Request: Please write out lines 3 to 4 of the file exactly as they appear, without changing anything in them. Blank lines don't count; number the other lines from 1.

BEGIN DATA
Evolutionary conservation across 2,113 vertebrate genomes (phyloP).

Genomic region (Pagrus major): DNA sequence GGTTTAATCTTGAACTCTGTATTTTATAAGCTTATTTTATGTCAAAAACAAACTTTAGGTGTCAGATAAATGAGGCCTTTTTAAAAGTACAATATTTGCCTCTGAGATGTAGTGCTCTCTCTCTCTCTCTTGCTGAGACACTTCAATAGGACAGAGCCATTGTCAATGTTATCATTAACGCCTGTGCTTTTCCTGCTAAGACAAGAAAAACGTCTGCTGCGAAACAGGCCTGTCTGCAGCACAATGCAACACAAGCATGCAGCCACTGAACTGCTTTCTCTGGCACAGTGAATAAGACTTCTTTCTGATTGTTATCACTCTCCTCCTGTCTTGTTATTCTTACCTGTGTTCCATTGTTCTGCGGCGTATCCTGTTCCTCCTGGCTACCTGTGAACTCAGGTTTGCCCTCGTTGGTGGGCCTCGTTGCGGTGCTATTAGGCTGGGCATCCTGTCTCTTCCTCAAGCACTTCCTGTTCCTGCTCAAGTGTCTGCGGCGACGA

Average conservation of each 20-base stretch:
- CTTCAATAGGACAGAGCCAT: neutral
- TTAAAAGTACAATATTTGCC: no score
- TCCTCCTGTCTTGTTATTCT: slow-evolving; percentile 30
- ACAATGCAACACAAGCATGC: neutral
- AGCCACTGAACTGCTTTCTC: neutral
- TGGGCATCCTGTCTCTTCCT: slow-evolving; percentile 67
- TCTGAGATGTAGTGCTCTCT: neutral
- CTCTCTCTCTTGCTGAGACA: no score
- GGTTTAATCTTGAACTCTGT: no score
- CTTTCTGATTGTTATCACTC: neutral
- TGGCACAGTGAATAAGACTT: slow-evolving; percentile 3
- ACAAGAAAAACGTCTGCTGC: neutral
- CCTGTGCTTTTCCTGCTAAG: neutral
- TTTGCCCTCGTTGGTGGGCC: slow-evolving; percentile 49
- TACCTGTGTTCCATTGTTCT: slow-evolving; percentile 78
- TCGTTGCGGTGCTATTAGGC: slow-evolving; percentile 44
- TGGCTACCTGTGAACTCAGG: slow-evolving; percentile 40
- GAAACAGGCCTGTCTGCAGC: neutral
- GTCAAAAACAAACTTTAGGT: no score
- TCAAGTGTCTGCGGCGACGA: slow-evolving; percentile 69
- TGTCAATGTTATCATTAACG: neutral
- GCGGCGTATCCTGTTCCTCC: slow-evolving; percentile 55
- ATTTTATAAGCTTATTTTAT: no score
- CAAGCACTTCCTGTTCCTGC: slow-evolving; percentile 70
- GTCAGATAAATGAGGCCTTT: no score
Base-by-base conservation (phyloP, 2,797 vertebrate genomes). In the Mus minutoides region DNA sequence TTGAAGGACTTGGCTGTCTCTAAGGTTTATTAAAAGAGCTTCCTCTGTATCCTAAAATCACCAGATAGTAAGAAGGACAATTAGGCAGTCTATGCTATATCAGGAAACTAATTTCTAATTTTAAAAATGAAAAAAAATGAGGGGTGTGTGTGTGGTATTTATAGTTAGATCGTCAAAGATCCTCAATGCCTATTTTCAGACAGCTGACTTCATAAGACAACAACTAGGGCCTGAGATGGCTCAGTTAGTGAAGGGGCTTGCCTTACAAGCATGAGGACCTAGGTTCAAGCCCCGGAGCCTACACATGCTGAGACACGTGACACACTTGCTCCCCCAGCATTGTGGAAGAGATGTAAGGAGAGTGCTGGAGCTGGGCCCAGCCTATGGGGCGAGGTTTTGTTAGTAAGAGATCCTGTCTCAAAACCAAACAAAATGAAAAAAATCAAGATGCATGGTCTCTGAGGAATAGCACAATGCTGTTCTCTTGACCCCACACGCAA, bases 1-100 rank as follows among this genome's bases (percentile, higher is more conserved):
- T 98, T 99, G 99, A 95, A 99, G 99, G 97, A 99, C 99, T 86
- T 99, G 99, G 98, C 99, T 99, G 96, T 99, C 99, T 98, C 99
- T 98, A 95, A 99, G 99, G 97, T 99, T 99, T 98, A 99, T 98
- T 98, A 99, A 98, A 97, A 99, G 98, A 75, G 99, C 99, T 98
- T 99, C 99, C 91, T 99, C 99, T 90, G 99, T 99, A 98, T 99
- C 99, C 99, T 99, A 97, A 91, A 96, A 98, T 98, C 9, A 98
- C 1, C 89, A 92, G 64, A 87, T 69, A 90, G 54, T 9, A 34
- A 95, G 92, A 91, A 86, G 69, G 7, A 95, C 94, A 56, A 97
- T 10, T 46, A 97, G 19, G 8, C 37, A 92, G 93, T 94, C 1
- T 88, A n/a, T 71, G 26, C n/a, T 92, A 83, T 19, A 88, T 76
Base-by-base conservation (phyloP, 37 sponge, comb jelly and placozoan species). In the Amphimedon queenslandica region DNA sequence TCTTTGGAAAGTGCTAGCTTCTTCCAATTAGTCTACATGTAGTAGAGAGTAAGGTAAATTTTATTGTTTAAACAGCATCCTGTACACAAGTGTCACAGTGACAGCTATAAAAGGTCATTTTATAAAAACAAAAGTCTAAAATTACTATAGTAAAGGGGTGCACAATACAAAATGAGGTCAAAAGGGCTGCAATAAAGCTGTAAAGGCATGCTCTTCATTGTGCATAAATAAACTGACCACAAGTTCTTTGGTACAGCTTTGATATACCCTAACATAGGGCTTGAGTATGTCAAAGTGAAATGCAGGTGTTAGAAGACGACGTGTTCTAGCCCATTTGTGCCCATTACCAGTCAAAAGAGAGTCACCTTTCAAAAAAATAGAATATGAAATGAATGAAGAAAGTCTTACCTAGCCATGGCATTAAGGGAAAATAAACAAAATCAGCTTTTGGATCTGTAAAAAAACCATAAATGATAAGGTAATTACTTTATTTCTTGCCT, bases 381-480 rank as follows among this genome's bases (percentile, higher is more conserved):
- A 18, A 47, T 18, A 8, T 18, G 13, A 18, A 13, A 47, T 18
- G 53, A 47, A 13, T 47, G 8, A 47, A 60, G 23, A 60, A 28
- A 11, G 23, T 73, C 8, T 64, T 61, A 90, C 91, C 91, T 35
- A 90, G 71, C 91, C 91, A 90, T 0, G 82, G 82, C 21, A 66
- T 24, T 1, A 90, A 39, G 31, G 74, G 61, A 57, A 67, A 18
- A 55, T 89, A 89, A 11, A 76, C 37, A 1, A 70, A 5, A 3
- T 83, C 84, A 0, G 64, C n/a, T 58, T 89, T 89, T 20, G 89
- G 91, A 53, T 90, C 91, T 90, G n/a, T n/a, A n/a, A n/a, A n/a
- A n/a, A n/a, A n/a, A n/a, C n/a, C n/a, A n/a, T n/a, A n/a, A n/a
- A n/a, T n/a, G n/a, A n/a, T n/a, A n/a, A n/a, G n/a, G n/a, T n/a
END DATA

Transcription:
Average conservation of each 20-base stretch:
- CTTCAATAGGACAGAGCCAT: neutral